Walnut stock extension.
This gun is having a miss match of an older extension made up of a walnut spacing piece with a patched repair toward the toe, and a worn recoil pad, replaced by one piece extension in French Walnut.
First the old recoil pad is removed, then the walnut spacer is sawn off.
Some rough holes had been drilled in the old spacing piece to lighten it. I prefer to cut a tidy recess on the small milling machine personally.
The end of the stock has been prepared on the linishing machine, and now I mark it and relieve the centre so that I can get a closer fit on the outer edge joint. This used to be done with chisels, but now I find a small hand held router to be quicker and it makes a tidier job.
Now the stock is compared to our available wood selection to find the closest match. This piece happens to be a full sized stock blank. It is a good match, and there will still be plenty left on this blank to make a full sized stock.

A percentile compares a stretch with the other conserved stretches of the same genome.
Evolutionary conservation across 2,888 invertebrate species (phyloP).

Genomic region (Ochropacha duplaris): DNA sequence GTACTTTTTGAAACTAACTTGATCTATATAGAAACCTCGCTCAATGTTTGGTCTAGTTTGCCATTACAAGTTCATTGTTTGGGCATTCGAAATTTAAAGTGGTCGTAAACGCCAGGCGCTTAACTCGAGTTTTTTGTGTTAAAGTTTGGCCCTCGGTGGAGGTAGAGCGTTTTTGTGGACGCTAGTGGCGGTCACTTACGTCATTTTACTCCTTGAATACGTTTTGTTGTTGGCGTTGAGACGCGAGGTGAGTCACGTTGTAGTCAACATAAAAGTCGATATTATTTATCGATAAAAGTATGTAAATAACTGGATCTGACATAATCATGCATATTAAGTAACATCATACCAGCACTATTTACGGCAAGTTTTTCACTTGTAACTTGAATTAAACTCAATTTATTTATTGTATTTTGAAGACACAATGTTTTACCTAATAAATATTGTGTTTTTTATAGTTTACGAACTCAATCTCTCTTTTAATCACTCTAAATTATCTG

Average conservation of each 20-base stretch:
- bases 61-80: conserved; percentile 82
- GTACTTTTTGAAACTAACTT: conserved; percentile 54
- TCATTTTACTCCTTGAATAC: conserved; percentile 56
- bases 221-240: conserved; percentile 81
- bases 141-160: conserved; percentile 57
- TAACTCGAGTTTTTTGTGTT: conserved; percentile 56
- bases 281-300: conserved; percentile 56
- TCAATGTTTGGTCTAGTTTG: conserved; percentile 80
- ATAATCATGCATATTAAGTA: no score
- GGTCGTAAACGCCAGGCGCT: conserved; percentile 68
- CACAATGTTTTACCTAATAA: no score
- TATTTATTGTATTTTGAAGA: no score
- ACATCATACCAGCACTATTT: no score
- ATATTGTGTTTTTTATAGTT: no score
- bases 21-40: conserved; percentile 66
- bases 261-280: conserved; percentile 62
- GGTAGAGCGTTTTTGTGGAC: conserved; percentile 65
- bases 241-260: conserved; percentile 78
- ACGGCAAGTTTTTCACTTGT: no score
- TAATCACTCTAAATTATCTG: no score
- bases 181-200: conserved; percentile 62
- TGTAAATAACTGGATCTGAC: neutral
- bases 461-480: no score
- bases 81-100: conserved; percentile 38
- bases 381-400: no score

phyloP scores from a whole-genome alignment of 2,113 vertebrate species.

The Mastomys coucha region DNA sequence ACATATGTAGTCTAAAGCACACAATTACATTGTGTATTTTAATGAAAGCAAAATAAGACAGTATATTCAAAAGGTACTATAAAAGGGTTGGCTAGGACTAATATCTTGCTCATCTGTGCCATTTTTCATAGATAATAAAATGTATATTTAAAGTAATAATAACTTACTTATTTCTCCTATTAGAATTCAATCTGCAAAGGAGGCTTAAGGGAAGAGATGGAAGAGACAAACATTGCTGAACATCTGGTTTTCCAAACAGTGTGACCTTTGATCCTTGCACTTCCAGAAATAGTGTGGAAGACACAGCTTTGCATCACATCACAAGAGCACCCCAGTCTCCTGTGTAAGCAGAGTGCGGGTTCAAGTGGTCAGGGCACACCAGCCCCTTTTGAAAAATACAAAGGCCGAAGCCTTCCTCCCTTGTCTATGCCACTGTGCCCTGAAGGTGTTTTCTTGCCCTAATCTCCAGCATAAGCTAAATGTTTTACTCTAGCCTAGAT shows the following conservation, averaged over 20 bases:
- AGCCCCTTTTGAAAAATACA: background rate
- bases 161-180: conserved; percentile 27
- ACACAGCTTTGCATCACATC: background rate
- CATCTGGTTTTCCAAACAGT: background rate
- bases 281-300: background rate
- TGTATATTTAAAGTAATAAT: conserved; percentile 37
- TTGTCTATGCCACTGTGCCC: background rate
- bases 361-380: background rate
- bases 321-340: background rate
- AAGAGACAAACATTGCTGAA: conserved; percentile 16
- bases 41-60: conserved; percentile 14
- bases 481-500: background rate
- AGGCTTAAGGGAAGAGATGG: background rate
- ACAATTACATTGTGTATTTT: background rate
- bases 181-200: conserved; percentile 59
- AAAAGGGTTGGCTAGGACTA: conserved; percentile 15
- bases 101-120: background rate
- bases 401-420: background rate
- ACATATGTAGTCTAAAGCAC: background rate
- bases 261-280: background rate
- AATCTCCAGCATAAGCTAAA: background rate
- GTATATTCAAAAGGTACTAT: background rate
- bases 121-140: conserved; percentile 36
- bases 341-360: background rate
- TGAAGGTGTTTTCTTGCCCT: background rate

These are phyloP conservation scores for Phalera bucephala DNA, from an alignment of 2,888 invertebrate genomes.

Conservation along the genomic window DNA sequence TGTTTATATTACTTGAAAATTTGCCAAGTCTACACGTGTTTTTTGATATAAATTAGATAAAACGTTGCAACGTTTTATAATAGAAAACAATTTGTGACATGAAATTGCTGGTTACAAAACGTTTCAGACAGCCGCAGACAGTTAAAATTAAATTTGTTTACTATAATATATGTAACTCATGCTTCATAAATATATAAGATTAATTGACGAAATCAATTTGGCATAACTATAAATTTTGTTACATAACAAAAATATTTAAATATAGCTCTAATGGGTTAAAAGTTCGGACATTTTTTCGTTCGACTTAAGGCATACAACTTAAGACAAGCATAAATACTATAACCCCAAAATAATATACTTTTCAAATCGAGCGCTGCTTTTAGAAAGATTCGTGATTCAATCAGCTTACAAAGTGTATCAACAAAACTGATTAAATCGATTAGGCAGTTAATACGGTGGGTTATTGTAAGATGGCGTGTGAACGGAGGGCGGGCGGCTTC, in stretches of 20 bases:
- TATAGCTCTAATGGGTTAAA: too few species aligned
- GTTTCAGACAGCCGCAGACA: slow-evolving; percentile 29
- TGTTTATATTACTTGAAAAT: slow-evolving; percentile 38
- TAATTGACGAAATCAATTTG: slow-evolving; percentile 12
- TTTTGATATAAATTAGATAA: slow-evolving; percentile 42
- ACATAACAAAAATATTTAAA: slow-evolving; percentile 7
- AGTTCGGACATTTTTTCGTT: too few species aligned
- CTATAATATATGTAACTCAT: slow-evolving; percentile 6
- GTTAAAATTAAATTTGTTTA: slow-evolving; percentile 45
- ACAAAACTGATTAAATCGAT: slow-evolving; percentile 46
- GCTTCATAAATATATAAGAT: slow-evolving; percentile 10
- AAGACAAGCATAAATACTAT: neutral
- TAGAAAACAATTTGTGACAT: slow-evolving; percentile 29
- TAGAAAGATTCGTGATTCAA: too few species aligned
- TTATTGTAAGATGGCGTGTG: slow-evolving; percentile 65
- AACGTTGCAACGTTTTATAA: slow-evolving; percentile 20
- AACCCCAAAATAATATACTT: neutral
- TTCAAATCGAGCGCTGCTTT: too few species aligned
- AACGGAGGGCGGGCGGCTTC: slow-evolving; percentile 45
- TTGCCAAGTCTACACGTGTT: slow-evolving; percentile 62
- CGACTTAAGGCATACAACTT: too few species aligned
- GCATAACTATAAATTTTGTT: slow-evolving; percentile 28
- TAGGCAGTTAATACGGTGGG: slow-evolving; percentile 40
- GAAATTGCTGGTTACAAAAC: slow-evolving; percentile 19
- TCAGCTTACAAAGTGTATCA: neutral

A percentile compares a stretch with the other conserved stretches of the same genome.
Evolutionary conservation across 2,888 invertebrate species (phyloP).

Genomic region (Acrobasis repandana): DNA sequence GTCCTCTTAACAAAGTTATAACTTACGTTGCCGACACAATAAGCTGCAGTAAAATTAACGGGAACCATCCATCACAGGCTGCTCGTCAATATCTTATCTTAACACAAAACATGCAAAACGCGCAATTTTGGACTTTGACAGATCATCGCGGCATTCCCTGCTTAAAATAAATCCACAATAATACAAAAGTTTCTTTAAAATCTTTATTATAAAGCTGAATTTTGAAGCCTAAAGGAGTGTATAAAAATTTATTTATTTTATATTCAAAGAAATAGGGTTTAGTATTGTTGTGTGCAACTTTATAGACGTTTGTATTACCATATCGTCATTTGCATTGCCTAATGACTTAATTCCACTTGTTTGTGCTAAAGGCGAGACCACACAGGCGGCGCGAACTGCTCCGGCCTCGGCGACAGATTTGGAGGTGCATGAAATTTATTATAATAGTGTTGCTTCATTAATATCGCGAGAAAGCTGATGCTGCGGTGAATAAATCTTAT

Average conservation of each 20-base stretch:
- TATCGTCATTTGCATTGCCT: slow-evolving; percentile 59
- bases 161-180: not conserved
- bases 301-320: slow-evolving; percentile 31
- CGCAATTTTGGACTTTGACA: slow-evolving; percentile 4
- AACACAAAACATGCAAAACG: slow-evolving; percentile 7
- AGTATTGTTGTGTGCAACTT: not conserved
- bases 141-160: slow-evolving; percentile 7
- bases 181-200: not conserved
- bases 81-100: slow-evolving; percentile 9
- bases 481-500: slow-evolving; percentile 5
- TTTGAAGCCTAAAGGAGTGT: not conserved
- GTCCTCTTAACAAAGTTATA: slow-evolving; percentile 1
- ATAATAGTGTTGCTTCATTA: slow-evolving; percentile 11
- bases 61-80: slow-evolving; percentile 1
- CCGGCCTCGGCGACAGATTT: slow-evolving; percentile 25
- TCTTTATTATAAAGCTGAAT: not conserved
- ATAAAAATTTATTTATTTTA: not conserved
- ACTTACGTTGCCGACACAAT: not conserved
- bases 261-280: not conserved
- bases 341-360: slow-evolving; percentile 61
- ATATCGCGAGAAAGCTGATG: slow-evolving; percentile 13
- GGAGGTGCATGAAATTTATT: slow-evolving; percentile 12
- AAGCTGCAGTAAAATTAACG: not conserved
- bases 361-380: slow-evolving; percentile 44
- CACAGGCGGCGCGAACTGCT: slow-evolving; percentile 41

A suitable block has been cut and prepared. The original stock and the new block are aligned so that the grain will closely match once the new block has been shaped.
The end of the original stock is prepared, centre recess cut, and outer edge smoothed for initial fit.
The extension piece is bored to take the locating dowels and offered up to the stock.
The extension is ground down on the linisher to match the profile of the stock, and the outer edge joint finely adjusted by hand. I want the closest fit I can get to keep the visible adhesive line too a minimum. Some people prefer to use just screws for to hold the extension on, but as the two woods expand and contract due to varying humidty levels the join line can become more obvious. I find bonding them together reduces the tendancy for this to show.
The new extension piece is machined to lighten it on our smaller milling machine. Then the extension piece is clamped in position while the adhesive bonds it to the original stock.